Give it a try while the weather is still cool! Both the sauce recipe (from my cookbook, Easy Meals to Cook with Kids) and the squash yield plenty of leftovers for lunches or after-school snacks.

spaghetti_squash_prepared360pxBaked Spaghetti Squash

1 spaghetti squash


Preheat the oven to 350 degrees F.  Using a sharp knife, cut spaghetti squash in half. Scoop seeds out and either throw away or save them to lightly toast in the oven later.  Then cut each half into even quarters.

On a half-sheet tray or a 9 x 13 inch pan, add enough water to barely cover bottom of pan.  Place squash pieces in the pan with the shell facing up.  Bake 30-40 minutes or until squash is soft and pulls apart easily.

Basic Basil Tomato Sauce

2 tablespoons olive oil
3 yellow onions, diced
3 cloves garlic, minced (about 3 cloves)
2-3 stalks celery, diced
1 large carrot or 10 baby carrots, diced
One 14-ounce can of tomato sauce
One 28-ounce can of diced or crushed tomatoes
1 bay leaf
1 tablespoon fresh oregano (or 1 teaspoon dried)
1 tablespoon fresh thyme (or 1 teaspoon dried)
4 tablespoons fresh basil (or 2 teaspoons dried)
1-2 teaspoons dried Italian Seasoning
1-2 cups water
Kosher salt or sea salt to taste
Freshly ground pepper to taste
Optional: bell peppers, zucchini, mushrooms, or additional fresh herbs, chopped

In an 8-quart stockpot or Dutch oven, heat the oil on medium heat. Cook the onions on low heat until translucent, about 10-12 minutes. Stir in the garlic, celery, carrots and any other vegetables, and cook for 15 more minutes, stirring frequently. Add the tomato sauce, crushed or diced tomatoes, bay leaf, half the fresh herbs, the spices, and water and bring it to a boil.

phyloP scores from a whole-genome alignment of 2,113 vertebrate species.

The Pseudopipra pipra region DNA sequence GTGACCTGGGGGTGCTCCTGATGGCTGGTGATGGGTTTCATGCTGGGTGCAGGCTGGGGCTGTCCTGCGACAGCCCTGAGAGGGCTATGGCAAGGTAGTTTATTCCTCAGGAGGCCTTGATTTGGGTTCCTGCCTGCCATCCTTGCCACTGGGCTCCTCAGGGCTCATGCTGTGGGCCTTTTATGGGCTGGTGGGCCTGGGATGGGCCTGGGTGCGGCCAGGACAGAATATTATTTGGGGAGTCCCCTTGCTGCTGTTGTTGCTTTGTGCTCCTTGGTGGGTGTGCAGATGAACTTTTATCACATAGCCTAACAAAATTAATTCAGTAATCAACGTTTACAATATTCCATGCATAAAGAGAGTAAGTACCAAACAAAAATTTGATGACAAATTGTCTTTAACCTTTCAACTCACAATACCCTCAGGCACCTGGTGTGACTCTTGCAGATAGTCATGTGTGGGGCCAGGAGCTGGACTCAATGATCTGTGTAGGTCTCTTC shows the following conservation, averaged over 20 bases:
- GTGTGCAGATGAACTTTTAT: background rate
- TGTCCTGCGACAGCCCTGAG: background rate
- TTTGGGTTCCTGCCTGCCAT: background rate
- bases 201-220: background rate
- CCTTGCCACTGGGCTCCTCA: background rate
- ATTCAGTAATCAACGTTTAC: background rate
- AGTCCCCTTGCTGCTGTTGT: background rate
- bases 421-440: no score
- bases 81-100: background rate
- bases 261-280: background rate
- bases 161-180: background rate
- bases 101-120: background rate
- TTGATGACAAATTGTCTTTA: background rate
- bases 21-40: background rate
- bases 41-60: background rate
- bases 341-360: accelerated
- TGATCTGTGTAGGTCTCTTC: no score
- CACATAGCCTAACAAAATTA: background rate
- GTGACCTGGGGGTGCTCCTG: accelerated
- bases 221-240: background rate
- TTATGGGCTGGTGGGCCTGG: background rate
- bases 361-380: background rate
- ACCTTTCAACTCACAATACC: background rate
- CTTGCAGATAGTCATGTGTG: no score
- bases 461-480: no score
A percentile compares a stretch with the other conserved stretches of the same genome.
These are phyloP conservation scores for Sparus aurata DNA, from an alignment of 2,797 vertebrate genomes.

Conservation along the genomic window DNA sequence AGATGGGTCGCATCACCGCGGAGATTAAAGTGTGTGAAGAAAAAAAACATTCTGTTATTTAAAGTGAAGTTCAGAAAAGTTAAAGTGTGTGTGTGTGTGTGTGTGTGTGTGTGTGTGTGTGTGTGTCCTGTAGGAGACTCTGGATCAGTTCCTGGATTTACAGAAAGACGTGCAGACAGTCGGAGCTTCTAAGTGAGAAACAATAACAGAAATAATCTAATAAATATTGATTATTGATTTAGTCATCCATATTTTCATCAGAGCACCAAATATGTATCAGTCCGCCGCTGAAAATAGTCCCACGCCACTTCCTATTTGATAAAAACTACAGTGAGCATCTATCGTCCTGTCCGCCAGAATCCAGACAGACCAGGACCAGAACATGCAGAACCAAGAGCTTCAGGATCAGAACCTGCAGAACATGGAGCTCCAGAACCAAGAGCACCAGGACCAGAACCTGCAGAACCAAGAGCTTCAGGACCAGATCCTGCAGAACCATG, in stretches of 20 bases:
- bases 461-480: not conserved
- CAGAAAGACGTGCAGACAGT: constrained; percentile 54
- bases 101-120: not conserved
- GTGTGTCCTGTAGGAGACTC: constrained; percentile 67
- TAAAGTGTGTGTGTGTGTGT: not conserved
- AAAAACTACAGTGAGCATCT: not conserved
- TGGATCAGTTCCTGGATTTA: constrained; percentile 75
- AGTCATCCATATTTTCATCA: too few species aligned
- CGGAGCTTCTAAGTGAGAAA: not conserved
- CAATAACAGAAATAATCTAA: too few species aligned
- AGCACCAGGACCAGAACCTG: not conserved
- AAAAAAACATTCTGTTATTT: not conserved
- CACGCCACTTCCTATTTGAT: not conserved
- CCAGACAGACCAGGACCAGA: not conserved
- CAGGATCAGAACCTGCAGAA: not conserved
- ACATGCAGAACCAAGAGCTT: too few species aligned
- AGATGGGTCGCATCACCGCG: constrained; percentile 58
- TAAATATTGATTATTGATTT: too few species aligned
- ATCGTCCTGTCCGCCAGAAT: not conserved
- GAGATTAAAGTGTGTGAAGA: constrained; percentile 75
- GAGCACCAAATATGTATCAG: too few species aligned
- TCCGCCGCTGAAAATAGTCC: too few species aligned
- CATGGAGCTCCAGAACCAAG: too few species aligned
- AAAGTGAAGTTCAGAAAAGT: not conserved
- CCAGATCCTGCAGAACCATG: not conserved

Turn the heat down to low, and simmer for at least 30 minutes or up to 2 hours. You may need to add water since the sauce thickens while it cooks. Stir frequently, especially if you don’t have a heavy-bottomed pan. Season with salt and pepper. Remove the sauce from the heat and take out the bay leaf. Add the rest of the fresh herbs and stir well.

To create a smooth texture, purée the sauce with a hand-held immersion blender (or in a regular blender once it’s cooled down). This sauce can be used for pizza, calzones, pasta, lasagna, manicotti, or eggplant Parmesan. You can store it for up to 5 days in the refrigerator or up to 6 months in the freezer.

Cooking Tips:

-You don’t need every single vegetable or herb in order to prepare this recipe – but the onions are a must. Try making Caramelized Onions to create a richer tasting sauce.

-This recipe yields more than you’ll need for one meal so that you can freeze the leftovers in dinner-sized portions. Don’t forget to date them!

-Use up your wilting vegetables and bruised tomatoes for this recipe instead of letting them go to waste.

-Italian Seasoning is a mixture of basil, oregano, thyme, marjoram and other herbs.

Prep time: 30 minutes
Total time: 1½ – 2½ hours
Yields: 7-8 cups
Recipe from Easy Meals to Cook with Kids 2010 © by Julie Negrin